About Us

Who does the Home Visiting Program help?                                                  

We work with families of young children aged birth to 6 years who have or are at risk of having a developmental delay and who live in London-Middlesex, Oxford, Elgin, Huron, and Perth counties. Many of the children who require ongoing developmental supports are transitioned to other community service providers after the age of 2 years.


What is a developmental delay?

Most young children learn new skills in predictable ways and at predictable times. Some children need more support to learn how to hold up their head, roll over, sit, drink and eat solid foods, talk, play with people and toys and build relationships with their family members. When children take longer to learn new skills, it may be called a developmental delay.

Why would a baby be at risk of having a developmental delay?

Some things that might cause a developmental delay are:

  • Health problems during pregnancy, birth, or as a very young infant (such as substance exposure during pregnancy, birth complications, prematurity, or serious illness like, meningitis).
  • Some genetic or medical conditions (such as Down syndrome, or seizure disorders).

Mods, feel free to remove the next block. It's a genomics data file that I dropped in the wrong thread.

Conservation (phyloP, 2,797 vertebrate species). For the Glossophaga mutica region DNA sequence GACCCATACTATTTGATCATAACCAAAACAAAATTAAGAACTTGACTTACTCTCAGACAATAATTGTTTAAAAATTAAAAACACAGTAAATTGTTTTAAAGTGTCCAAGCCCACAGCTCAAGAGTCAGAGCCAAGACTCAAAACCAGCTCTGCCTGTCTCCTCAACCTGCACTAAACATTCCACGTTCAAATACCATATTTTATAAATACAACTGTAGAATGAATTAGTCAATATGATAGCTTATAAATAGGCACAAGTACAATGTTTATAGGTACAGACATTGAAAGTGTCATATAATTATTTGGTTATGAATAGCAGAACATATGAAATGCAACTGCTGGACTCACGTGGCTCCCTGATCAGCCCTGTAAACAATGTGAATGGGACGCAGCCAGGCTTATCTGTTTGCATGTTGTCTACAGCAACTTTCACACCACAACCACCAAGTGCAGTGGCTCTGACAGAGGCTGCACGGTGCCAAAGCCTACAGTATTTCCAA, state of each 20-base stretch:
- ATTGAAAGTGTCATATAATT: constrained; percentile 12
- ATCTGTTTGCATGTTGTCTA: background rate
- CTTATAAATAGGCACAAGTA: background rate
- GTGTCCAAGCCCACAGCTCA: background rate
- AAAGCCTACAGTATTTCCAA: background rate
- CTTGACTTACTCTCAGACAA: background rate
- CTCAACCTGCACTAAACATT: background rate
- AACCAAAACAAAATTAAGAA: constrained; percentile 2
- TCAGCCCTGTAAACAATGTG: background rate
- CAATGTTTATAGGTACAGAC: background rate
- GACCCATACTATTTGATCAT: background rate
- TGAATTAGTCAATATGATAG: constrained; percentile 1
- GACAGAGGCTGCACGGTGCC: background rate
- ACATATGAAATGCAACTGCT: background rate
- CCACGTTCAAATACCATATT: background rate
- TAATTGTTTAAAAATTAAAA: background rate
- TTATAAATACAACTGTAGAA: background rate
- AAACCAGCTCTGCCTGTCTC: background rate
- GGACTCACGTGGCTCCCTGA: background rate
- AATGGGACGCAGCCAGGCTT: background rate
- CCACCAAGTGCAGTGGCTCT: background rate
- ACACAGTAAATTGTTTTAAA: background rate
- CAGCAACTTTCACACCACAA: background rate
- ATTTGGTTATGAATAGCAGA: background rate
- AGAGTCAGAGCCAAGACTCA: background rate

Often it is not known why a child's development is progressing at a different pace than other children his or her age. Services and support are available.

What does the Home Visiting Program do?

We are here to help. Our services are free and completely voluntary. We work with all kinds of families and value learning about your unique family and culture. Language interpretation services are available if you need them. We would like to speak with you to learn more about your child and what kind of supports might be helpful to you.

A Parent Infant Therapist will be assigned to you. This therapist will get to know you and your child. This therapist will support you and your family, answer your questions, and help connect you with community supports. They will make regular visits, usually every 2 weeks, to work with your family, and to set goals with you. During the visits, together you and your therapist will explore play activities to help your child learn new skills. Other team members will meet with you as needed. Towards the beginning of service, we will offer you a Team Screen, which is a play-based assessment to allow you to meet your child's whole team. We will offer formal developmental assessments if these would be helpful.

We hold groups at CPRI and community locations to support families and teach them skills. We offer loans of equipment and materials.

Many of our families work with us for about one year, and we will work with you to decide how long our services would be helpful. If your family still needs supports as your child approaches the age of 2 years, we will begin to explore with you other services that are available to you in the community. These may include, the Thames Valley Children's Centre, tykeTALK, smallTALK, daycare centres, and others. Your Parent Infant Therapist will be able to help you to make those decisions and complete the referrals.

Where does this happen?